In 1816 Dr.William Balfour a surgeon at the University of Edinbourgh noticed some of his patients showed some of the same symptoms. He was the first to give fibromyalgia (fibro or FMS) an official name. He called this widespread pain fibrosistitis.
Dr. Balfour decided it was an inflamation of the muscle tissue. Even though one hundred and ninety one years has past, many doctors still insist fibromyalgia is not a “real disorder.” The medical profession over the years has called it many different names, including chronic rheumatism, myalgia, pressure point syndrome, and a wide assortment of other related descriptions.
Many doctors feel fibro to be a psychological disorder of some magnitude, and every fibro patient has heard the infamous words “It Is All In Your Head”. (IIAIYH) The disease is not in your head, rather a real true, honest to God disease. Progress has been slow for fibromyalgia to be accepted within the medical community.
In 1987, the American Medical Association (AMA), recognized FMS as a true illness and a major cause of disability. Still, after all these years, the disease is a catchall diagnosis, when a doctor seemingly can not attach a known disease to a patient. Fibro is very difficult for a doctor to diagnose, as most test all come back negative. Many doctors do not like to acknowledge fibro has a real criteria, in the sense it can be specific, it is chronic, it is non-degenerative, it is non-inflammatory as first suspected, and it is systemic as it effects the patient from head to toe. Doctors will say fibro is not progressive, however every fibro patient will disagree with this statement wholeheartedly.
FMS is considered a syndrome, which means it is a specific set of signs and symptoms which will show up together. Many people tend to think fibro is not a serious condition, however, they are incorrect. It is a very disabling disease, in the same category as Lupus, Rheumatoid arthritis, and other very serious afflictions are also classified as syndromes.
So don’t get the false idea it is not serious, as it is, and it will effect you for the rest of your life.
When it comes to the topic of testing, as of this writing, the methodology used by most doctors is to find out “what you don’t have”, and start a process of elimination. There is no blood test that can accurately identify or result in a comprehensive diagnosis of fibromyalgia.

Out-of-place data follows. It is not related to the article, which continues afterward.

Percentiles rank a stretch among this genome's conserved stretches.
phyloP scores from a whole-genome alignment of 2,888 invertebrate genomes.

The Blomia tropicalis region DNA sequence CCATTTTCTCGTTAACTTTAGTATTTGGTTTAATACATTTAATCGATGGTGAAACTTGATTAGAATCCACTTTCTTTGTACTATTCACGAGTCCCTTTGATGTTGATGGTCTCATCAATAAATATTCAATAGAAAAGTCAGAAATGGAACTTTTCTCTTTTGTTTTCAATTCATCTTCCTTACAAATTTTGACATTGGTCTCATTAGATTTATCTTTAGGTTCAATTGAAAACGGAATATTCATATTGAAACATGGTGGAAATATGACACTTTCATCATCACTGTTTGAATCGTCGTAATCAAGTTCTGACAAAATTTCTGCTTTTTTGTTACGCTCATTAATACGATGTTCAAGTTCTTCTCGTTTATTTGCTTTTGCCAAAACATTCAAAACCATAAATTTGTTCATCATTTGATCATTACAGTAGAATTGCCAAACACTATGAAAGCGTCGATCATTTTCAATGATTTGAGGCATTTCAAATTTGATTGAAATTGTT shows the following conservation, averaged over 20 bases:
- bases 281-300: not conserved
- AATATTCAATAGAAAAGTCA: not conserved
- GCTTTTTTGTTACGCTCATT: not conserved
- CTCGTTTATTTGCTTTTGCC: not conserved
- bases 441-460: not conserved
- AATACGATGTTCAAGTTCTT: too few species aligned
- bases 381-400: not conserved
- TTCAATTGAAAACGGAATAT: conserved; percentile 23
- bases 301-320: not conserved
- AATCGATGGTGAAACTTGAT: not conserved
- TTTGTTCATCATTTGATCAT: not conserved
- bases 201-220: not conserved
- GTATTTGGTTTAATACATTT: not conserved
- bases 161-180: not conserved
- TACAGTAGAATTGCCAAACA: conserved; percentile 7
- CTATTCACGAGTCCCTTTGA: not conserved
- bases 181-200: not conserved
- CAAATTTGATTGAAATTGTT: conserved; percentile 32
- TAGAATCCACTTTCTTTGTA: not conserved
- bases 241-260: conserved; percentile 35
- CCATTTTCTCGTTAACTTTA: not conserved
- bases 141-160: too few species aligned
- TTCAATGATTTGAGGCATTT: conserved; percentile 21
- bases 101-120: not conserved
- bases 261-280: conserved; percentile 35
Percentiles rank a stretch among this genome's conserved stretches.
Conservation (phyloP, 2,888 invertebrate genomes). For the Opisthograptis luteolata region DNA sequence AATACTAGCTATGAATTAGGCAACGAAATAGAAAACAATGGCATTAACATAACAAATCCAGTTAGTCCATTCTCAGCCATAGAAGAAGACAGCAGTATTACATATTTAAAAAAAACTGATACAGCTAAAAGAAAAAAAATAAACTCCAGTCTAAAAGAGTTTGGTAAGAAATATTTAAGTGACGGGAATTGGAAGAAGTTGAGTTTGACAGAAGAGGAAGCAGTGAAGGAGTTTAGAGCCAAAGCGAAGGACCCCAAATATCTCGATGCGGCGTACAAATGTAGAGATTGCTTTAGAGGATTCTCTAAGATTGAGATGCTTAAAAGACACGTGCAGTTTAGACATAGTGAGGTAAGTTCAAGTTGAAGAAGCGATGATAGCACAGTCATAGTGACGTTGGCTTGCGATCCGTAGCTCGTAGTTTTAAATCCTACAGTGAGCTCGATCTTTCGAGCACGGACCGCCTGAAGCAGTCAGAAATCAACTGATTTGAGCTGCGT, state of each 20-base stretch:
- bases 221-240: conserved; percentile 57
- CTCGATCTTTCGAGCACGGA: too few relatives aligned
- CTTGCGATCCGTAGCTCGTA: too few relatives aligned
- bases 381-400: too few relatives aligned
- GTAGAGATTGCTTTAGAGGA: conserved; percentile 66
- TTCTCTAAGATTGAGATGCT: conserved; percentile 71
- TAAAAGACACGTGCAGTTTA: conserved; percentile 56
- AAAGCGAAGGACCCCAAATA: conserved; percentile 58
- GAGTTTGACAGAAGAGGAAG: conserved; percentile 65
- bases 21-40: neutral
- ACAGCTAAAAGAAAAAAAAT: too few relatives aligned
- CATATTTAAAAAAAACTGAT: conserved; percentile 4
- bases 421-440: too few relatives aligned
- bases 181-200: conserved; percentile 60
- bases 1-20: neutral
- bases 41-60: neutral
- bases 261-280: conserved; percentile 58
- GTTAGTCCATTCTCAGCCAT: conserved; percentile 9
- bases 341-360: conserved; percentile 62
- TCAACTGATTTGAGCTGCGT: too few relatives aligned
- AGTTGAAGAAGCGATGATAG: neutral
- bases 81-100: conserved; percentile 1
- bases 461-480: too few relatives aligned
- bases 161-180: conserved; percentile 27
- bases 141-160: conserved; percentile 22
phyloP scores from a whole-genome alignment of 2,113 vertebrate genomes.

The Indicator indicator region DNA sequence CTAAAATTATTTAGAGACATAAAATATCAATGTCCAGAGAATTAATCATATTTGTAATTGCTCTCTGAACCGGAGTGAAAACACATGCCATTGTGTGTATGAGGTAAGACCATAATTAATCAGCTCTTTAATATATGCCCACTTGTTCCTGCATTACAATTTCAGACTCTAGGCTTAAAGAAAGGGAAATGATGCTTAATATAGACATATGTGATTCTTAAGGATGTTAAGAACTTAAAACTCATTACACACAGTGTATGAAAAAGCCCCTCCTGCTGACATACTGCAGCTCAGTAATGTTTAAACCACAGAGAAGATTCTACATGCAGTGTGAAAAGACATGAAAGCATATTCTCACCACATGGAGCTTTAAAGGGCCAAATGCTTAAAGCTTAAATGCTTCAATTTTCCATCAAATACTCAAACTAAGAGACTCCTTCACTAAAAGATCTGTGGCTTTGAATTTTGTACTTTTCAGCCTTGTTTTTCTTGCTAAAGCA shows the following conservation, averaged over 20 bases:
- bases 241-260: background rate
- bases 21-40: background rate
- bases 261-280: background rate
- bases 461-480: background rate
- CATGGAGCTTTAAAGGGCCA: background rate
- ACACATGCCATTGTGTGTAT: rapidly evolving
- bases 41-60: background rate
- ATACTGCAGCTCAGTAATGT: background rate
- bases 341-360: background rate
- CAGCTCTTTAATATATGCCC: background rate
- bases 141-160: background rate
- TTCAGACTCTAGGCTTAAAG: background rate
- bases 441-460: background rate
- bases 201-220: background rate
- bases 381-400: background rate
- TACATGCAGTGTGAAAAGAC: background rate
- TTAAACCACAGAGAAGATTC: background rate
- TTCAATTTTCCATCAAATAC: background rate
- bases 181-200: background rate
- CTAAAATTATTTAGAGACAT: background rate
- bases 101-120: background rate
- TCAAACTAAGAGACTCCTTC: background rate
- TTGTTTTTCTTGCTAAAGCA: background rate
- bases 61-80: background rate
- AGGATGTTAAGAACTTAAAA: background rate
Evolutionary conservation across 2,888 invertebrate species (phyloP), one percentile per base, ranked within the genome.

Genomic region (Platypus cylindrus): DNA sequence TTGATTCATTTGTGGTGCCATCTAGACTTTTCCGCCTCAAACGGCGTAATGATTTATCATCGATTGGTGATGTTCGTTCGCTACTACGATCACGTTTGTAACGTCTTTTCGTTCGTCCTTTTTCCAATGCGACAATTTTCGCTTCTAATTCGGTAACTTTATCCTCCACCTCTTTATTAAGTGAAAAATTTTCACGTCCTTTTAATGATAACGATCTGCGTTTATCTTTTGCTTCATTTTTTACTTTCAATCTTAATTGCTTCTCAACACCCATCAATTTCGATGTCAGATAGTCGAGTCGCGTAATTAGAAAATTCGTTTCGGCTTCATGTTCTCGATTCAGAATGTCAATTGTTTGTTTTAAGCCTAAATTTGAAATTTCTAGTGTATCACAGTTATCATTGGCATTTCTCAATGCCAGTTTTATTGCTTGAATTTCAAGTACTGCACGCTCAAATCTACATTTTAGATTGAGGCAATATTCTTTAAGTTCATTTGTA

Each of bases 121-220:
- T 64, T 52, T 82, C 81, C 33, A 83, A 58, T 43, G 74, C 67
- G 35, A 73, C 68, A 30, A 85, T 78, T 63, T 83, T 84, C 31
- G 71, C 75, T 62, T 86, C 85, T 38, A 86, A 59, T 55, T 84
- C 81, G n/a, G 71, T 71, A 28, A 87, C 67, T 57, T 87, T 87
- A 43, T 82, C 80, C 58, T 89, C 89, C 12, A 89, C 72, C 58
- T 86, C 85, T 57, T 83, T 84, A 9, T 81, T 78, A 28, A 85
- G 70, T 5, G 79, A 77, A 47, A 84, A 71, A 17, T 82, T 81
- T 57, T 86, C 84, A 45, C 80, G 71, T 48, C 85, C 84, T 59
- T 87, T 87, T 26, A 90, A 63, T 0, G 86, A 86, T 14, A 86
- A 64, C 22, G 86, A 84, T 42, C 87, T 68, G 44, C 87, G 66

To be “legal” you must have tender points in all four quadrants of the body -- that is, the upper right and left and lower right and left parts of your body. You must have had widespread, more-or-less continuous pain for at least three months. There are 18 Tender Points in the body.
When you hear a doctor or medical person talk about "11 out of 18" tender points, this is what can be considered as an“universal” criteria to “confirm” fibro. Normally, tender points occur in pairs on various parts of the body. Because they occur in pairs, the pain is usually equal on both sides of the body.
Fibro is present in women more than in men. It has been noted recently, that 25% of the fibro population, is men. Men tend to “shake it off” and stay away from doctors, and in many cases, it is simply not diagnosed.
Aching all over with the same pain as we all have had with the flu, is one of the more prominent symptoms of fibro, but there are more. Dry and watery eyes are common, excessive sweating is very common, especially in men with fibro.
. Irritable Bowel Syndrome and Irritable Bladder Syndrome are very common with fibro sufferers. Your body may feel warm, but your arms and legs or buttocks and thighs, are often cold to the touch. This is caused by tightness in the muscles which constrict the peripheral blood vessels -- those close to the skin.
Fibro causes changes in your sensory system. People With Fibro (PWF) are often sensitive to light, smells, sounds, odors, pressure on the body, and even some forms of simply vibration. Changes in their environment is quickly noticed by people with these sensitivities. Flourscent lighting is often a distraction, and trigger to many fibro patients.
Sleep (or the lack of...) plays a crucial role in PWF. PWF often sleep, but due to the pain, wake up exhausted. PWF often have the alpha-delta sleep anomaly. As soon as we reach that deep delta level sleep, alpha waves (awake) intrude and either jolt us to an awakening or to a lighter stage of sleep. Our body heals and many neurotransmitters are restored during delta sleep, so we soon suffer from the effects of sleep deprivation.